Date of Award
Doctor of Philosophy
James A. Black
Robert F. Kronick, Suzanne B. Kurth, Lois B. Presser
Previous research has utilized script theory as an important tool for social scientists in understanding people’s attitudes and beliefs regarding problematic events, e.g., rape and violence. A study conducted by Ryan (1988) has shown the different scripts for rape and seduction scenarios perceived by introductory level college students. The present study is an extension of Ryan’s research on rape and seduction perceptions. Data will be collected from students currently enrolled at The University of Tennessee, Knoxville, instructing them to describe a "typical" rape and "typical" seduction scenario. These will be analyzed to: identify common stories of rape and seduction among college students; 2) compare freshmen-sophomore and junior-senior stories; and 3) compare males and females stories on rape and seduction. Data will include a detailed descriptive overview of elements presented in students’ stories; comparisons of stories with elements from current typologies; and excerpts from stories suggesting a new script, that is, scripts with new sequencing patterns and elements.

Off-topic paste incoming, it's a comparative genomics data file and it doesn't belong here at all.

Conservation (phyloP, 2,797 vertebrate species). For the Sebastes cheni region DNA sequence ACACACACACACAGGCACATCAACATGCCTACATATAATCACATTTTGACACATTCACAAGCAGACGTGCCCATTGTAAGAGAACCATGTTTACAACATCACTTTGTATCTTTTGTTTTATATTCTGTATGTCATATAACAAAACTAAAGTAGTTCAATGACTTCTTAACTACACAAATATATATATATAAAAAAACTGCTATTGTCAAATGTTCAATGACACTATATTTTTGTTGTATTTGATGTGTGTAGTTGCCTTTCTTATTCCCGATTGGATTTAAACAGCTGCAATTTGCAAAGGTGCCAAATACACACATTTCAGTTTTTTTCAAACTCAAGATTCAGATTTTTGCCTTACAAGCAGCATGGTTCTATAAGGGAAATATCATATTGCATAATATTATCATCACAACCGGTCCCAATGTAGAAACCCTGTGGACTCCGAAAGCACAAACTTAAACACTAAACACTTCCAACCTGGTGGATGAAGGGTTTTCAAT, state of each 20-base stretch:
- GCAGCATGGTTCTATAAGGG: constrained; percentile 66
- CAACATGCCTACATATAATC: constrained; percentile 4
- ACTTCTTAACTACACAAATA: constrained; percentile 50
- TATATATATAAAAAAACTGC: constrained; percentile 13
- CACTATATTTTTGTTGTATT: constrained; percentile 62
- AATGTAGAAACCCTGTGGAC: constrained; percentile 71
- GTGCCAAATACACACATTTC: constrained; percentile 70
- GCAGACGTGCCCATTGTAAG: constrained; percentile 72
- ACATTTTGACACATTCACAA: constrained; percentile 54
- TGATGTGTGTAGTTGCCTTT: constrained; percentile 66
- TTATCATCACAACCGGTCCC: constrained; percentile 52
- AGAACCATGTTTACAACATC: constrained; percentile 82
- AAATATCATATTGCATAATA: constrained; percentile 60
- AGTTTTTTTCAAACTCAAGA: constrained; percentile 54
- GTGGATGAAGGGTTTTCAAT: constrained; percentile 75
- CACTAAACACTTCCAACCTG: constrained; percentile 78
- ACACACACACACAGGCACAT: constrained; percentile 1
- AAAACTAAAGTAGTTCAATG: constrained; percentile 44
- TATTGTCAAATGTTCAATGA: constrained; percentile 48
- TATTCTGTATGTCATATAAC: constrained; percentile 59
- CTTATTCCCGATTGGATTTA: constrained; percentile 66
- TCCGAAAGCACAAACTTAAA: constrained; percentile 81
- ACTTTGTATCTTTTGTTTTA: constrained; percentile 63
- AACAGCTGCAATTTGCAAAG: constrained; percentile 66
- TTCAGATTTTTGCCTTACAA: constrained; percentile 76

Cravens, Nicole Corsaro, "Exploring Sexual Scripts: College Students’ Perceptions of Seduction and Rape. " PhD diss., University of Tennessee, 2006.